School is back in session for most, and that means working with the school to keep your food allergic child safe. Following is a Back to School with Food Allergies checklist to make sure you’ve covered everything.
Health Care Plans
Does your child have a Health Care Plan with the school? If not, you should get one. It could be as simple as an Allergy Action Plan or an Emergency Action Plan and as thorough as a 504 Plan or an IEP (Individualized Education Plan).
A Health Care Plan can and should detail what allergies your child has, what his/her reactions might be, and how to treat those reactions. A Health Care Plan can also include accommodations such as a peanut safe classroom.
If you don’t have a Health Care Plan, talk to your school nurse. She can get one started for you.
Speak with the Teachers, Staff, Etc.
Now is the time to meet or at least call/email the teachers and staff at your child’s school. Don’t forget the bus driver and anyone else who may come in contact with your child. The more people who know about your child’s allergies and how to treat them the better.
You may find yourself surprised that the bus driver hands out candy or that the classroom teacher celebrates kid’s birthdays and holidays with food parties. It’s important to develop a relationship with these adults who will be caring for your child.
If your child has any medications for his allergies, they should be up to date and at the school. Check expiration dates on EpiPens. Find out where EpiPens are stored, if your child can self carry/administer (depending on age), and whether you want that. You may also want to check with the bus driver as to whether he has been EpiPen trained.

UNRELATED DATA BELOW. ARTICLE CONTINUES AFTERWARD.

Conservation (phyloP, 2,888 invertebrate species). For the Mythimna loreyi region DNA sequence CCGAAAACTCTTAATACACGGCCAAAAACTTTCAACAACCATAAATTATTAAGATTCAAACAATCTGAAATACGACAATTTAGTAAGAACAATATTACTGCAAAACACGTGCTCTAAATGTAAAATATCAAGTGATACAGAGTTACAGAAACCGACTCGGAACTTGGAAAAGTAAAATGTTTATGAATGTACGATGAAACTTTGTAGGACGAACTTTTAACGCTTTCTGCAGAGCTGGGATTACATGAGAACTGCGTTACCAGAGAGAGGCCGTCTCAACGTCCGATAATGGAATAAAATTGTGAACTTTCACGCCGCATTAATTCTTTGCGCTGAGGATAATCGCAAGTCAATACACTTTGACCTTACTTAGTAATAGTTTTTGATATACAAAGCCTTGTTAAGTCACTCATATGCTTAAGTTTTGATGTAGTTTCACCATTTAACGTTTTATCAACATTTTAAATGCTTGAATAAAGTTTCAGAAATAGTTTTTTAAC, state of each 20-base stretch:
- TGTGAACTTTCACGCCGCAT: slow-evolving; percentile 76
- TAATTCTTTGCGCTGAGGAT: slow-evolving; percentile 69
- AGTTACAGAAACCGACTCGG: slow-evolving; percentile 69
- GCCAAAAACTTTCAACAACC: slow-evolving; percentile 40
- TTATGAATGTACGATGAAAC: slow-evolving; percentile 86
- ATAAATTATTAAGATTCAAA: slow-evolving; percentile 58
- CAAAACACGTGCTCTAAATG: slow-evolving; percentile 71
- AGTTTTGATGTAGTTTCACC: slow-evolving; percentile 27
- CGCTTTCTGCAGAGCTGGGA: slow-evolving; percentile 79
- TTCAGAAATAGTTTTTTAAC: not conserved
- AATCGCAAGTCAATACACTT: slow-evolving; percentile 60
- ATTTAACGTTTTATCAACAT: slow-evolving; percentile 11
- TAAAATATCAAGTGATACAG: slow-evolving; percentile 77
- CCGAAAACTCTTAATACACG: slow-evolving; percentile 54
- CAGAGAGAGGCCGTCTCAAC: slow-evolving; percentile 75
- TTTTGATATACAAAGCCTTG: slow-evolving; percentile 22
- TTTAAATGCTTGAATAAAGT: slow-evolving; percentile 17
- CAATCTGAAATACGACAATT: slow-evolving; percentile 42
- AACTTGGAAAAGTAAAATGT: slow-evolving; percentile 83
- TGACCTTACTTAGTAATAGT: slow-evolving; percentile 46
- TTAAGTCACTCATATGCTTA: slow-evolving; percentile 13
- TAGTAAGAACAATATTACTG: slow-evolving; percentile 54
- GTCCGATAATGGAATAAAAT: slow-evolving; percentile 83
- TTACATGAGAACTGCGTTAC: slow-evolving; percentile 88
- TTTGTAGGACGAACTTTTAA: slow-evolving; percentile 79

Talk to Your Child
It’s crucial to have regular discussions with your child on what your expectations are. Remind her of your rules for what she is allowed to eat. Is she allowed to buy school lunch? Is she allowed to share food with friends? Does everything she eats need to have an ingredient label? Don’t forget to discuss what to do when/if she feels like she is having an allergic reaction.
Younger children may have a simple set of rules. An older child should start to take more responsibility for her allergies.
Keep Things in Perspective
Remember that accidents can and will happen. Most teachers do the best they can. Accidents usually stem from misinformation or poor communication. Keep communicating with your school/teachers/staff/child about what is and isn’t working. Try to remain calm and kind. With the above steps, you’ll be well on your way to ensuring that your child has a safe school experience.